JM: Most of my films have been horror, and I do like the genre. I loved the original Halloween, Texas Chainsaw Massacre, Evil Dead, and many more of the “classics” of my generation, as well as Scream and Session 9 and more recent works like Get Out. I also like action films and have done a couple of those, the most recent being Kill ‘Em All, starring Jean-Claude Van Damme, which came out this year. I’m a sucker for a good mystery or thriller and even whodunnits.

Are there any other directors and screenwriters that you particularly admire?

CLC: I think, over all, my favorite is George Lucas, because of what he created. I mean, who doesn’t know Star Wars and the Indiana Jones stories? I’m sure that critically there are better directors and writers out there, but he created entire universes… how cool is that?

JM: John Carpenter, of course. More recently, I look forward to anything Mike Flanagan does. I’d love to work with him. And I also just watched a couple of movies from Osgood Perkins and really enjoyed those, very moody and atmospheric.

What was it like to work with Danielle Harris who has of course appeared in a number of other prominent horror films?

CLC: Danielle Harris was incredible to work with. She knows this genre backward and forwards. She is very professional, and amazingly talented. I loved her in this film, because her character was able to grow within the story itself. Plus, she is a very nice person, and easy to get along with.

JM: Danielle was great, a consummate professional. She always knew her lines and hit her marks and has obviously done this for a long time. Had fun stories, too!

What advice would you give to those who are trying to break into the film business as either writers or directors?

CLC: I would say, just make something, but make it a good story that can be shot on a budget you can achieve. Of course, it should be well thought out and remember that writing and re-writing, talking and refining scripts usually doesn’t cost a dime, so your time is very well spent there. Also, make sure and really understand what it means to produce. Do your legwork and homework, and get out there and really find those great locations, get people excited about working on your project (and really mean it), and be a professional and understand all of the intricacies that most newer film makers don’t want to understand or work on, like insurance, paperwork, permits, contracts, etc.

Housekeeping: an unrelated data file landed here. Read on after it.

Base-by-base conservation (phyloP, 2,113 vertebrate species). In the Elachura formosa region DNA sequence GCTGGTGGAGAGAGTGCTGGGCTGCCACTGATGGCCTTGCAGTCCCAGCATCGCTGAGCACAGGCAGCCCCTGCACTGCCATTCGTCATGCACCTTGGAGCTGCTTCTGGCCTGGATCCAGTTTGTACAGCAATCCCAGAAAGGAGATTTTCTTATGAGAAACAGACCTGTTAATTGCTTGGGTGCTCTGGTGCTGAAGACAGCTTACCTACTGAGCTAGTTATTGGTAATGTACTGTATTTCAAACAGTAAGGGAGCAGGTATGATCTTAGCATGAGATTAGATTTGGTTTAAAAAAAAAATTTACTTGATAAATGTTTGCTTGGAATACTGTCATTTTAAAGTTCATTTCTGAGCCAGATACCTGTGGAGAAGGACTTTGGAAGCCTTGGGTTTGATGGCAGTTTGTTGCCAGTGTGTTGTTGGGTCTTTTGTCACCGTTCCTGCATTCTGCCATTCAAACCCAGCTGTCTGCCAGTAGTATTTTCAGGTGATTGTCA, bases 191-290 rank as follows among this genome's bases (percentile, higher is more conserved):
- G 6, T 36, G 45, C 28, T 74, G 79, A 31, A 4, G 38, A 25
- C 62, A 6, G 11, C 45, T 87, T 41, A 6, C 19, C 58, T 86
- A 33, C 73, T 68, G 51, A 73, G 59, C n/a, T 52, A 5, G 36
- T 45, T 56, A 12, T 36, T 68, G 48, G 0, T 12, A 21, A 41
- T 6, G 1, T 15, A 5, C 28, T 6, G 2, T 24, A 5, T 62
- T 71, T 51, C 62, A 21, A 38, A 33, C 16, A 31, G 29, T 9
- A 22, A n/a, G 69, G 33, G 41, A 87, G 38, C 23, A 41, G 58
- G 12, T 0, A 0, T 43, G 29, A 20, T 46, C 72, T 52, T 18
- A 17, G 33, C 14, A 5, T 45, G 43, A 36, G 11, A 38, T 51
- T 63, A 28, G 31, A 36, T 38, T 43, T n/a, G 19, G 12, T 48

JM: Like Chris said, just make something. Everybody and his brother is making a movie these days, so don’t wait for someone to hand you a check for a million dollars. If nothing else, write something small that you can accomplish with the resources you have. I started out wanting to be a professional screenwriter but got into producing because my other scripts weren’t getting made otherwise. Now I enjoy producing much more than writing full time. Also, do your research and homework on the business end of filmmaking. Too many people think it’s just about “art” when it’s really all about economics and being able to sell what you make.